STATEMENT OF SENATOR DIRK KEMPTHORNE
Hearing on Superfund Reauthorization
Environment and Public Works Committee
September 4, 1997

Mr. Chairman, I want to commend you and our colleague from New Hampshire, Senator Smith, for your leadership on this important issue. For years, we've been dealing with a Superfund law that is fundamentally broken and fundamentally unfair. Your bill takes an important step in addressing many of the problems that have plagued the Superfund program.

As Chairman of the SASC Personnel Subcommittee, unfortunately will have to leave shortly to chair the Conference on the DOD Appropriations bill. I hope to be back later this afternoon to hear the testimony of the last panel on natural resource damages, which is an issue of critical importance to my home State of Idaho.

I am pleased that the bill generally recognizes the need to reform and improve the NRD program, but we need to get to the heart of the fundamental problems with the program. In my opinion, the problem with the current program is that it isn't being used to restore resources, as it was intended to do, but instead it has become more like a second cleanup program and a second litigation opportunity -- and one that can be very expensive and very time consuming.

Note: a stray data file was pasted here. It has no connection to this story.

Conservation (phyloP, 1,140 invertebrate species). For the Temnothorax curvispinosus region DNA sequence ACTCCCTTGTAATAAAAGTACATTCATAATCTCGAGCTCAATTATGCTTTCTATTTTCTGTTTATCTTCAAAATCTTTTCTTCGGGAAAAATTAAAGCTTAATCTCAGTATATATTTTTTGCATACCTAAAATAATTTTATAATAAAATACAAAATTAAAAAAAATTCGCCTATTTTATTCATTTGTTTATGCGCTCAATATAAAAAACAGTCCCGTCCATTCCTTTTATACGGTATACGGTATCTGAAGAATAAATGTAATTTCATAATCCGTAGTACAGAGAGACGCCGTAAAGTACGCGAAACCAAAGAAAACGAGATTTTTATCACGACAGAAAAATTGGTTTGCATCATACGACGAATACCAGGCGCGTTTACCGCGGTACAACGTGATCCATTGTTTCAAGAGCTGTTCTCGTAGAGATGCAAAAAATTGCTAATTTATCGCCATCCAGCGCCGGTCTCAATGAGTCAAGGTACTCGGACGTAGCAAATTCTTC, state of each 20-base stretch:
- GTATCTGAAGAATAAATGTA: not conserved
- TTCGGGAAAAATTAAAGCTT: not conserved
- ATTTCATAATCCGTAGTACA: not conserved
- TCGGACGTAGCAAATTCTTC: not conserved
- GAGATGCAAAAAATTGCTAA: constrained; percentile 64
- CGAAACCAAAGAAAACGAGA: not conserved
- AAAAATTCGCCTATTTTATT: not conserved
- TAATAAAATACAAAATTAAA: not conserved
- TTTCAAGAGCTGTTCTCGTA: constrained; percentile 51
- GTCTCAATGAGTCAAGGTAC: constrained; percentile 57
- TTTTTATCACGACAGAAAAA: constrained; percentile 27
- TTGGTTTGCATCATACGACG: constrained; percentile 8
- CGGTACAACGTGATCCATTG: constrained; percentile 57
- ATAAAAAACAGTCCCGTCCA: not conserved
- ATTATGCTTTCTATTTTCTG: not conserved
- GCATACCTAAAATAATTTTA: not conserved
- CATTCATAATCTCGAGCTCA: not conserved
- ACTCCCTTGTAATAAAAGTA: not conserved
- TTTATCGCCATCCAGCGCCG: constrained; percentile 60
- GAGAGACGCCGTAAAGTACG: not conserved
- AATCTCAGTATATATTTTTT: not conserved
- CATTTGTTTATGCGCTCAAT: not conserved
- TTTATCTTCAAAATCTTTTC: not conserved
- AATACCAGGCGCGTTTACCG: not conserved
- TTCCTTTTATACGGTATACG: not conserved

The State of Idaho now has the largest natural resource damages lawsuit in the country. Together, the Federal government and the Coeur d'Alene Tribe are asking for over $2 billion. Only half of that is to actually restore natural resources; the rest is for so-called compensation for "non- use" and "lost use" damages. These "compensatory" damages have nothing to do with the actual restoration of the Coeur d'Alene Basin. Instead, they're used to inflate lawsuit claims and ultimately drive up the cost of settling a lawsuit.

Litigation on natural resource damages is just beginning, but if we don't do something now, we run the risk of merely shifting the costly litigation and delay from the cleanup program to the natural resource damages program. That is a risk that we simply cannot afford to take if we want to restore damaged natural resources in a timely manner.

For that reason, I strongly support meaningful reform to the natural resource damages program and I will work with the Chairman and the Committee to include that reform in this bill.